GNC Closing up to 1,200 Stores after Filing for Bankruptcy

CNN reported that GNC, an 85-year-old vitamin- and dietary supplement manufacturer, has filed for bankruptcy and closed up to 25% of its stores. The retailer is in dire need of a buyer as it has almost $1 billion in debt. GNC has seen declining sales at brick-and-mortar stores since the outbreak of coronavirus. CNN reported that GNC has been unable to refinance any plans due to stay-at home orders in the last few months. This is a serious setback for the business. The pandemic caused 30 percent of GNC stores to close temporarily in Canada and the U.S.

GNC will still be in operation during bankruptcy filings, but it will be closing down. CNN reported that the company intends to close as many as 20 percent of its 5,800 retail locations, which could amount to as many at 1,200 locations in the U.S.

Total Retail’s Take This announcement places GNC on the growing list of retailers who have been permanently affected due to the coronavirus pandemic. Other retailers such as Tuesday Morning and Neiman Marcus have filed for bankruptcy in recent months. They also announced permanent store closings. Retail industry faces a difficult reality: more bankruptcies in 2020 and beyond are likely due to closing retail stores and slower consumer spending. GNC is a smaller company and will hopefully be able to rebound and adjust its strategy to better meet the needs of consumers in this new retail landscape.

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Microsoft will permanently close all retail stores

Microsoft announced Friday that it would permanently close all 83 of its store locations. Instead, the company will focus on its ecommerce business where customers can access support, sales and training. This decision follows the March closures of Microsoft stores due to the outbreak of the coronavirus. Microsoft stated that thousands of employees from these stores had already moved to new jobs, providing support, training and sales to customers remotely or at Microsoft corporate headquarters. Microsoft stated that it has seen significant growth in its digital stores, including, Xbox and Windows stores, and that it will continue investing in digital innovation across hardware and software.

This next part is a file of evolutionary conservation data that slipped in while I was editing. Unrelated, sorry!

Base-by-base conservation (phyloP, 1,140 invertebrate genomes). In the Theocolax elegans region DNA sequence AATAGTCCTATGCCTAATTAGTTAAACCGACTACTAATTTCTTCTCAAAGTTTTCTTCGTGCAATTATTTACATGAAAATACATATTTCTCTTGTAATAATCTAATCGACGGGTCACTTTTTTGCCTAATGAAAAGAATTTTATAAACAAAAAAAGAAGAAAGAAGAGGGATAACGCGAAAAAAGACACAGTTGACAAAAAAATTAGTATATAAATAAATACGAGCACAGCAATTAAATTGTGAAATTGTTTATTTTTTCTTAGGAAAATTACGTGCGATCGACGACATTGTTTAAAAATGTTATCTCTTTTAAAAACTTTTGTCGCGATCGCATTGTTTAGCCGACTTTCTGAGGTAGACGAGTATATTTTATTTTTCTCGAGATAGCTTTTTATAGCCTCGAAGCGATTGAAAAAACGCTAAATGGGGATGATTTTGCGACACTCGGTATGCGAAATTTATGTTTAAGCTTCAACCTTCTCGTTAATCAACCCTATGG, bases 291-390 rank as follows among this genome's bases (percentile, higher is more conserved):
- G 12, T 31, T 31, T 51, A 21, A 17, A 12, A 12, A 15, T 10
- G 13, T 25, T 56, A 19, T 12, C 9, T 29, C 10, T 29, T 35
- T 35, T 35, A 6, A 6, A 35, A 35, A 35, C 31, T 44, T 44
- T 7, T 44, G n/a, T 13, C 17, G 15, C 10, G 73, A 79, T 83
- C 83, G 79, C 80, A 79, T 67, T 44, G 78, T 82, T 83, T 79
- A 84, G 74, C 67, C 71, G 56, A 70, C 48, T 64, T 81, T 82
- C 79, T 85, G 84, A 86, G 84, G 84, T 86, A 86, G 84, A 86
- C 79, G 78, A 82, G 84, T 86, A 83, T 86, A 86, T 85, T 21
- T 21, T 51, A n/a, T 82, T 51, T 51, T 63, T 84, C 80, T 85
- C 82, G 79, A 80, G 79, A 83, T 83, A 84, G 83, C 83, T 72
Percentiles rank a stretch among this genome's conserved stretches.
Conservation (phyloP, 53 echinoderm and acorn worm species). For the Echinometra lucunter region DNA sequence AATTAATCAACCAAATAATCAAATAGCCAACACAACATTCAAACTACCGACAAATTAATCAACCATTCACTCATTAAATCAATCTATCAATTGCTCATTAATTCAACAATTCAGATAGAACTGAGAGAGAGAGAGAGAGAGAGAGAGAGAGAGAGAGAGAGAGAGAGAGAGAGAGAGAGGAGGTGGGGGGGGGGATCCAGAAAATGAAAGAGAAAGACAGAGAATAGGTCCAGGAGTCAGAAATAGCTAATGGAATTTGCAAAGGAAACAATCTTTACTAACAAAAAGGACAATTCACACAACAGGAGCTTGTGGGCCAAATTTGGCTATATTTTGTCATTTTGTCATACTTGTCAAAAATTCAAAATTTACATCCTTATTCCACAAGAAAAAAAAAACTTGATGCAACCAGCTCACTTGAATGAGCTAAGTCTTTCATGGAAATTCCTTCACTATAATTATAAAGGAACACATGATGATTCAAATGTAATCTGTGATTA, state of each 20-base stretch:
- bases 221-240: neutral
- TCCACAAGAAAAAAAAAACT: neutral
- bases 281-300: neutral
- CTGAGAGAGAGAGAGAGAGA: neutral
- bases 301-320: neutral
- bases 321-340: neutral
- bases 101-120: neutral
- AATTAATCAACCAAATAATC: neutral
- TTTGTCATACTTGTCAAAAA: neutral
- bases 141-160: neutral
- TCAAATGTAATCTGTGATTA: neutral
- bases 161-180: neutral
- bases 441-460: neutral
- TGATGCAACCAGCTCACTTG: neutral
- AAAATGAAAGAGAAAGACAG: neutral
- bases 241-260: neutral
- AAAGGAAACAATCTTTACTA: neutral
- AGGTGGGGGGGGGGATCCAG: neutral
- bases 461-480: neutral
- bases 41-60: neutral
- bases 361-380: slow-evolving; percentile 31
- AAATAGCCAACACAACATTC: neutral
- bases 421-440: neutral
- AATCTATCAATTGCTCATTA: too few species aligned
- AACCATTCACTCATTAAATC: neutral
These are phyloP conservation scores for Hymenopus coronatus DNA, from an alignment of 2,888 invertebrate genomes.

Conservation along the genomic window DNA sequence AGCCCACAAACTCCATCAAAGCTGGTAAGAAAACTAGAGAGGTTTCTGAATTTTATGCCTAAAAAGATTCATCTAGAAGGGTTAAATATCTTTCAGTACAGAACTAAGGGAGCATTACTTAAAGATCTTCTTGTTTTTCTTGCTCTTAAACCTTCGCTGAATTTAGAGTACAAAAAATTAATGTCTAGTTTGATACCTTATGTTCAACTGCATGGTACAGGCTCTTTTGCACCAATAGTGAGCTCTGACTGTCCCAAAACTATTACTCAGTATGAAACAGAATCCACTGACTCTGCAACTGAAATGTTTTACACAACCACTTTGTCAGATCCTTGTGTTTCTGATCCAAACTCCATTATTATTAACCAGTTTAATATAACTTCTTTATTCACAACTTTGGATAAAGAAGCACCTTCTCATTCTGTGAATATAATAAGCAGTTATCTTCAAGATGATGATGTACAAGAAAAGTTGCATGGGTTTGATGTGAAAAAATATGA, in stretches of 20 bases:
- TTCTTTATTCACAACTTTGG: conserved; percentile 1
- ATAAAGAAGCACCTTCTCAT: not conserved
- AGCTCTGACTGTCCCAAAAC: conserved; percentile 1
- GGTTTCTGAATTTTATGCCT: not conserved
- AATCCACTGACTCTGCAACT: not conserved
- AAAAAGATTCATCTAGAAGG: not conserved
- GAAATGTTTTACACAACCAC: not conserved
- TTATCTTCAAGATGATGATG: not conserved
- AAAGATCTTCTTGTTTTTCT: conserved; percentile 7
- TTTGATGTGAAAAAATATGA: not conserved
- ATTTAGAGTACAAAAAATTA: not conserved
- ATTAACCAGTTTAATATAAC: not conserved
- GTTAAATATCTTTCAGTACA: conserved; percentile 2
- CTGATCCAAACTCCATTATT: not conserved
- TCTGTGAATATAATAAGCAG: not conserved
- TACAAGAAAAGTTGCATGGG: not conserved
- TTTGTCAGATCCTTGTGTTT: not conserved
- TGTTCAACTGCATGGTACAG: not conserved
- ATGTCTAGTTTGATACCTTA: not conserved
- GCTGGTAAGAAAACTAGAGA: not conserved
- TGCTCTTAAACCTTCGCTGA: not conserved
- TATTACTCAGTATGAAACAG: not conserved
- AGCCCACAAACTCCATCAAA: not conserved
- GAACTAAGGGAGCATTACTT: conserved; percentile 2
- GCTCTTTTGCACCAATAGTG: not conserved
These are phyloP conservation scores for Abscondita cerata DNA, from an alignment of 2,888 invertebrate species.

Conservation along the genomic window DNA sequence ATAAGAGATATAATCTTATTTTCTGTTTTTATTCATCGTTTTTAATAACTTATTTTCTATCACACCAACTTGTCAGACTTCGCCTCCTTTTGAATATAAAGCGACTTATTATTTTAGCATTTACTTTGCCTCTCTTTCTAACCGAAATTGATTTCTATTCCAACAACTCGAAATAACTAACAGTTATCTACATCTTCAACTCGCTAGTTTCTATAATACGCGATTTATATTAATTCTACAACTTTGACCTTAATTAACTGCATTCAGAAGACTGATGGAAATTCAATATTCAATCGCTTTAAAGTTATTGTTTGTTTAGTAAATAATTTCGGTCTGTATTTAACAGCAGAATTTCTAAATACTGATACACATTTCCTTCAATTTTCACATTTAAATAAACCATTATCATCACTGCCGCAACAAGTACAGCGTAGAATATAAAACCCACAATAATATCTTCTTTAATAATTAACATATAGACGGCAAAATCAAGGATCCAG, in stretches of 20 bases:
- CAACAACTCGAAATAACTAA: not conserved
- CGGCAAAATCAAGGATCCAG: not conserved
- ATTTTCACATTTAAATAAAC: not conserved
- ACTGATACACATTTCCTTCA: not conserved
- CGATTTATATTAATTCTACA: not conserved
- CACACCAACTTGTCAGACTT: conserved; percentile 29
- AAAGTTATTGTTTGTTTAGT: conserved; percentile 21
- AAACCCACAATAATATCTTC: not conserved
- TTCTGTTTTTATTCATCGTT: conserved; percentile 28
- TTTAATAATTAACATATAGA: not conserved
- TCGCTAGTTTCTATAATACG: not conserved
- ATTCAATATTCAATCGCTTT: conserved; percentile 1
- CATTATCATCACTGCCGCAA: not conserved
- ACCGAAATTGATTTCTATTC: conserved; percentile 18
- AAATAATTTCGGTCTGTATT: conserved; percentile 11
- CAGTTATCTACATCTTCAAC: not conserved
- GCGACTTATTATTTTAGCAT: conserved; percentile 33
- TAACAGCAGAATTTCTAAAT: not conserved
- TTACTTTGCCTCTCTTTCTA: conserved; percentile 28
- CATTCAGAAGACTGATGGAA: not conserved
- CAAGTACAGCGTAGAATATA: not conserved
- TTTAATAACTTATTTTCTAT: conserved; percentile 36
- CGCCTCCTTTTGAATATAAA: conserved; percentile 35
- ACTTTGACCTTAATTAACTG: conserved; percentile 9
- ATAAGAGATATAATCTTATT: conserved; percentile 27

Total Retail’s View:Microsoft’s first brick-and mortar store was opened in 2009 where customers could try out its software and hardware. Apple, the main competitor, was experiencing great success with its clean, modern retail outlets. This was their decision. Microsoft has been expanding its retail presence over the past decade to offer a similar shopping experience to Apple. Although the outlets allowed users to test out its Surface models and play with Xbox games, there was less interest in them than Apple stores nearby. It’s therefore not surprising that Microsoft has decided to close its stores after the pandemic.

Microsoft deserves praise for smoothly transitioning its retail employees to other roles within the company. Microsoft was able to seamlessly transition its retail workers to new positions, unlike other retailers who had to lay off or furlough their employees. They now provide support, sales, training, and support to customers remotely or from Microsoft corporate facilities. How did it do this? David Porter, Microsoft Corporate Vice President, said that the company had “deliberately created teams with unique backgrounds to be able to serve customers from any location.” We were able to continue serving customers of all sizes, at any time they needed us the most, by evolving our workforce and working remotely over the last few months.